Jonathan -- How much new or reworking is there to the 2nd edition? Pete B mentioned a new preface, but nothing else.

Several years ago when I was reading Professor de Soto's book I e-mailed him with a question about GSE's and money. I explained that I was just a laymen with no academic connection and no training in economics. He was very gracious and we exchanged several messages. A wonderful sign in a scholar.


Thank you, Prof. Horwitz. I've read the two papers that you recommended. We may disagree about some analytical specifics, which are an inevitable and healthy phenomenon in the pursuit of truth, but one thing is certainly beyond doubt: Selgin/White's (and others') work on free banking appears to be an important contribution to the theory of free banking. I still have to familiarize myself with the substance of their work but it's nevertheless great to observe another significant instance where the fundamental harmony of economic self-interest of all participants in a capitalist economic system tends to be confirmed. In this connection, I was particularly glad to see this quote by Mises in the Selgin/White article:

"Free banking is the only method for the prevention of the dangers inherent in credit expansion. It would, it is true, not hinder a slow credit expansion, kept within very narrow limits, on the part of cautious banks which provide the public with all the information required about their financial status. But under free banking it would have been impossible for credit expansion with all its inevitable consequences to have developed into a regular-one is tempted to say normal-feature of the economic system. Only free banking would have rendered the market economy secure against crises and depressions."

But one more question I do have. Is there actually a serious anti-free-banking scholarship? I would be grateful for any suggestions.

Thanks!

Wladimir Kraus

The defenders of 100% reserves, many of whom are associated with the Mises Institute, have written any number of critiques of the modern free banking arguments. DeSoto, Hulsmann, and Hoppe mostly, but also Salerno to some extent and others. Hang out on this blog long enough and you'll see me get called an inflationist on a regular basis. :)

No, I was actually thinking about more "mainstream" critics who criticized the free-banking as being inherently unstable, prone to "excesses", and thus in need of regulation. The 100% reserves advocates are not in that camp.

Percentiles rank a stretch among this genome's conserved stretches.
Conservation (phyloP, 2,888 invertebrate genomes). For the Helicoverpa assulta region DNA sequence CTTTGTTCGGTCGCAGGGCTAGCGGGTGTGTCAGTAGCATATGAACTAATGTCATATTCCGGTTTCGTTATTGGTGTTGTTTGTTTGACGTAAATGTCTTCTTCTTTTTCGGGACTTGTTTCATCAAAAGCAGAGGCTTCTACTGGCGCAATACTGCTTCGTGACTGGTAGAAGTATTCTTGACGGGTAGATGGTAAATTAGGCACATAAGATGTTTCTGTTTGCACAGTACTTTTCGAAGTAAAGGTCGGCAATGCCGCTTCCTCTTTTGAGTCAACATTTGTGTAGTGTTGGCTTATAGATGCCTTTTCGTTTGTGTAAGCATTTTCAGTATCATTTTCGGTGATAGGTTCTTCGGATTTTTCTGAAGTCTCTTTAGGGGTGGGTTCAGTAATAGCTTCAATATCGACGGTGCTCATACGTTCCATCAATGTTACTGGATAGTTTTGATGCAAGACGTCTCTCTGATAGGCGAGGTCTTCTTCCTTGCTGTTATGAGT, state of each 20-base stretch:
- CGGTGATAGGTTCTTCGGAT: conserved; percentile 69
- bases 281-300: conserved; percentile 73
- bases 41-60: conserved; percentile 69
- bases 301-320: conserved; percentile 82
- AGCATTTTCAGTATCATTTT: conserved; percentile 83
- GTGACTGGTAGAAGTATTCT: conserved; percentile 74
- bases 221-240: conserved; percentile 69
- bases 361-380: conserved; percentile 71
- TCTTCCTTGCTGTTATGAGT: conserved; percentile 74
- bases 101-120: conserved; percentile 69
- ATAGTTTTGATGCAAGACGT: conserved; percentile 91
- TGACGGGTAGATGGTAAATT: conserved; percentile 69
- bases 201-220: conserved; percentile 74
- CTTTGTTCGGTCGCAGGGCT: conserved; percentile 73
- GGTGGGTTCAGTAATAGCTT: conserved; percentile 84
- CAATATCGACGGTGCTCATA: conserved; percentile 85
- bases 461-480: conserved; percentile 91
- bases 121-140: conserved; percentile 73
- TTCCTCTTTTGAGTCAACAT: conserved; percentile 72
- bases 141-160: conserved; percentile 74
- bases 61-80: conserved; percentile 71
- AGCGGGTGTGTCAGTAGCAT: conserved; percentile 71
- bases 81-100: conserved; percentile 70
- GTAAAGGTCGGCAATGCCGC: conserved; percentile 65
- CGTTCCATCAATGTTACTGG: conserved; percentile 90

Thanks!

Scott Sumner argues against Free Banking on his blog http://blogsandwikis.bentley.edu/themoneyillusion/ .

His argument seems to be that the supply of gold is too volatile.

Bill Woolsey has had some very interesting discussions with him over there.

George and Steve:

If we imagine a world with 100% reserve banking, and then, fractinal reserves banking is discovered or permitted, and we move to a new equilibrium, with a lower demand for base money, then it would seem to me that the transition could involve malinvestment.

In my view, the "problem" is that the increase in the quantity of fiduciary media and the apparent capital goods that could be funded would outstrip the resources freed from gold mining as the purchasing power of gold falls. I presume that expansion in the nonmonetary uses of gold (the value of gold as a raw material in jewelry, for example) would involve less consumption of substitutes (costume jewelry?) and so more resources for producing capital goods.

It is the monetary uses of gold (but at a lower purchasing power) that free up no resources. The thought experiment of 100% reserve banking with a frozen stock of fiat currency moving to free banking with that same frozen stock shows this best.

Now, once the fractional reserve banking equilibrium is obtained, and assuming that it can survive the liquidation of any malinvestments generated during the transition, then further changes in the quantity of fiduciary media should be due to changes in the demand to hold them, and any equilibrium increases in their quantity are consistent with equilibrium.

If you remember, I have always considered malinvestment as a phenomenon of regime change, and moving from 100% reserve banking to free banking would be a regime change.

In reality, of course, free bankers are proposing a regime change from the status quo. While I have my doubts, don't most free bankers of the Austrian school believe that this change would require that malinvestments (from the status quo) be liquidated?

And so, there is no "policy relevant" concern about malinvestments that might be created by a move from 100% reserve banking to free banking. We don't have 100% reserve banking now. The policy relevant malinvestments are the ones that must be liquidated from the status quo, and then any future ones that might be generated by the operations of a free banking system.

English will give very confidence to learn anything or new language using it. .